The Information Centre for health and social care has published figures that look at the changes in family doctors' pay over time, as well as how pay varies according to factors such as a GP's age and the number of partners in a practice.
The GP Earnings and Expenses Enquiry 2005-06 presents an analysis of tax returns for contracted GPs - the large majority of GPs in the UK.
The report's findings have been agreed by the technical steering committee, which includes representatives from the four UK health departments, NHS Employers and the British Medical Association.
The findings include:
Contracted GPs in the UK earned an average of£110,004 in 2005-06.
GPs working under a general medical services contract (the majority of contracted GPs) earned on average£106,312. In 1985-86, the most comparable group of GPs earned on average£25,254 (£51,512 in today's terms). Of course, contractual arrangements and work done have also changed over this period.
Contracted GPs' average earnings rise with increasing age, up to the 50-59 age group, when they earned on average£117,820 in 2005-06.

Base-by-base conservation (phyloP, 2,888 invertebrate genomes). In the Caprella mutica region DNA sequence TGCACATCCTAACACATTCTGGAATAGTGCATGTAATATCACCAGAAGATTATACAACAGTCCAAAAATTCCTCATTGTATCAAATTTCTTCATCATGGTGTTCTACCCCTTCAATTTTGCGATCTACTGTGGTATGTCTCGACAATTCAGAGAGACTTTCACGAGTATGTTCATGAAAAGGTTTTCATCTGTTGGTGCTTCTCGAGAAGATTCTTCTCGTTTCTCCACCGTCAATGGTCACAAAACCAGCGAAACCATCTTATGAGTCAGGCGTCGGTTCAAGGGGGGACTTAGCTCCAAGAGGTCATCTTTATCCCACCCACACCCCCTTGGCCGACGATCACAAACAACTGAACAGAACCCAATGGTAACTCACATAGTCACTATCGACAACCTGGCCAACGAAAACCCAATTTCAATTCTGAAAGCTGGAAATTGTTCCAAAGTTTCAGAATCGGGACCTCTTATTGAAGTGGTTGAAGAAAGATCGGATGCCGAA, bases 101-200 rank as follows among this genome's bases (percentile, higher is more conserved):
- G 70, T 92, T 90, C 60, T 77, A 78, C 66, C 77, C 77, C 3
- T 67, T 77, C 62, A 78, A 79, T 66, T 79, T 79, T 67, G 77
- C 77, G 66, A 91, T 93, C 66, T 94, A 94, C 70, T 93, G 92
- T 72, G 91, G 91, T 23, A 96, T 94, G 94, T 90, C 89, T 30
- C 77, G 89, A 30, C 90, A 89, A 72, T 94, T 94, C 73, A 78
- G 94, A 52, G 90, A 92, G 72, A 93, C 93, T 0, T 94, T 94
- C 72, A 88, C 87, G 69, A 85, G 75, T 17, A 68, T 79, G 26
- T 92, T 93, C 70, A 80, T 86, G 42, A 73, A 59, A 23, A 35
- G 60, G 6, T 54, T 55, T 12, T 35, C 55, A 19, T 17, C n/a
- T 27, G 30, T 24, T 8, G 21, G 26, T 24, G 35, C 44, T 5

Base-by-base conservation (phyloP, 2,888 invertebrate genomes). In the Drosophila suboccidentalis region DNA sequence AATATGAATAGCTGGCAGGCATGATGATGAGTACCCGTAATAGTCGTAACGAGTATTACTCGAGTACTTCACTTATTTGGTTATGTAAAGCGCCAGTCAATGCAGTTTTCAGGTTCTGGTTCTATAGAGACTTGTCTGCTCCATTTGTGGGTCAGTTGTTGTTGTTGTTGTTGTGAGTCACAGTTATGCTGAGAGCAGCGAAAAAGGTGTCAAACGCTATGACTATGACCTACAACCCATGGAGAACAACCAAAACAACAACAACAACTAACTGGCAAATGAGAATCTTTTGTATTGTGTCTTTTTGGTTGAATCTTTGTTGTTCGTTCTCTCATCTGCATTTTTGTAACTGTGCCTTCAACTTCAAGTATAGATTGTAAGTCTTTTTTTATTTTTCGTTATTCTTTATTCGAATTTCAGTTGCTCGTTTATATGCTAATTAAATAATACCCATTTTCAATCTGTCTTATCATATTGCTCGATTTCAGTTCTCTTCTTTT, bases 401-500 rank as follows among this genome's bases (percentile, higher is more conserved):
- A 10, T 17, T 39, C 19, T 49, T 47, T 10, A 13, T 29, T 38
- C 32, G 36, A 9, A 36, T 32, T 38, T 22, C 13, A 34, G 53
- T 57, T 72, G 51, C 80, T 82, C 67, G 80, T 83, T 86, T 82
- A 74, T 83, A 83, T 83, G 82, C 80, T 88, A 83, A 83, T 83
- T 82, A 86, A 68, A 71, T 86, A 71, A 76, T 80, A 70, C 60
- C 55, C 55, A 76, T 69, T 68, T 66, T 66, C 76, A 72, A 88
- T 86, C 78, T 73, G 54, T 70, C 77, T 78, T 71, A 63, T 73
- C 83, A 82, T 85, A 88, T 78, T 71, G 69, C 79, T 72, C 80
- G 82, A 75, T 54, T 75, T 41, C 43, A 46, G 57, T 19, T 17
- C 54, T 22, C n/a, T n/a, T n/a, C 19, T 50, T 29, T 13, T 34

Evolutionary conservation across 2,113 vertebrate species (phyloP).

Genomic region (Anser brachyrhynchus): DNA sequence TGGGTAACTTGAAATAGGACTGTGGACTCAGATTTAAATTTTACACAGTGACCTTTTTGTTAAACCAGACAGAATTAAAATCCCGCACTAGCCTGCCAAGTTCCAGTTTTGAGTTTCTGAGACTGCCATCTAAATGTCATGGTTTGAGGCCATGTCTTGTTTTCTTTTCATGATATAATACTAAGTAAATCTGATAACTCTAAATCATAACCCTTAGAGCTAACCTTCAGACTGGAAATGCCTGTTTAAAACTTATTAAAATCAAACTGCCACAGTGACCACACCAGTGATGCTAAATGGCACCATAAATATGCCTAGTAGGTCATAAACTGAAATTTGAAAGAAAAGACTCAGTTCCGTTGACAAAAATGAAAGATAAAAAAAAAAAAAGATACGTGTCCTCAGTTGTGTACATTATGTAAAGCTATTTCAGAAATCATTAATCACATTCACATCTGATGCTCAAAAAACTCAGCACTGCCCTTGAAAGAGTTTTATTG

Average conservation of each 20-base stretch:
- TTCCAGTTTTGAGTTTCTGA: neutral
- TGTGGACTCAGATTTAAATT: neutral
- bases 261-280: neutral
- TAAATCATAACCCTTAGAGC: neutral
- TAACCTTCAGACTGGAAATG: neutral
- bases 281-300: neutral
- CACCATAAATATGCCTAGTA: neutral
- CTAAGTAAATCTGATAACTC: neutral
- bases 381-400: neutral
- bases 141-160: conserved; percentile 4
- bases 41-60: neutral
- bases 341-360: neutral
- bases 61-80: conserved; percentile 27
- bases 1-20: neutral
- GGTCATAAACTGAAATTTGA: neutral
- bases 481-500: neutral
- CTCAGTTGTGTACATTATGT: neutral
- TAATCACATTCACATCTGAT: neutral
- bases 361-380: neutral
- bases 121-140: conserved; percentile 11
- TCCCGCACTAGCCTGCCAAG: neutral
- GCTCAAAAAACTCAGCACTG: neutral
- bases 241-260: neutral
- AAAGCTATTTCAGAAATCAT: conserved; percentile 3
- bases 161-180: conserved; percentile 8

Contracted GPs in rural practices earned on average£116,967, while contracted GPs in urban practices had average earnings of£108,455.
Contracted GPs working alone in single-handed practices had the highest average earnings at£132,010, while contracted GPs working with six or more partners had the lowest average earnings at£105,769.
Because the report reflects earnings reported on tax returns, it includes private as well as NHS work and covers both full and part-time GPs.
Preliminary findings from the report were published last October. Those findings remain unchanged and once again exclude employers' superannuation contributions. The full report is at: www.ic.nhs.uk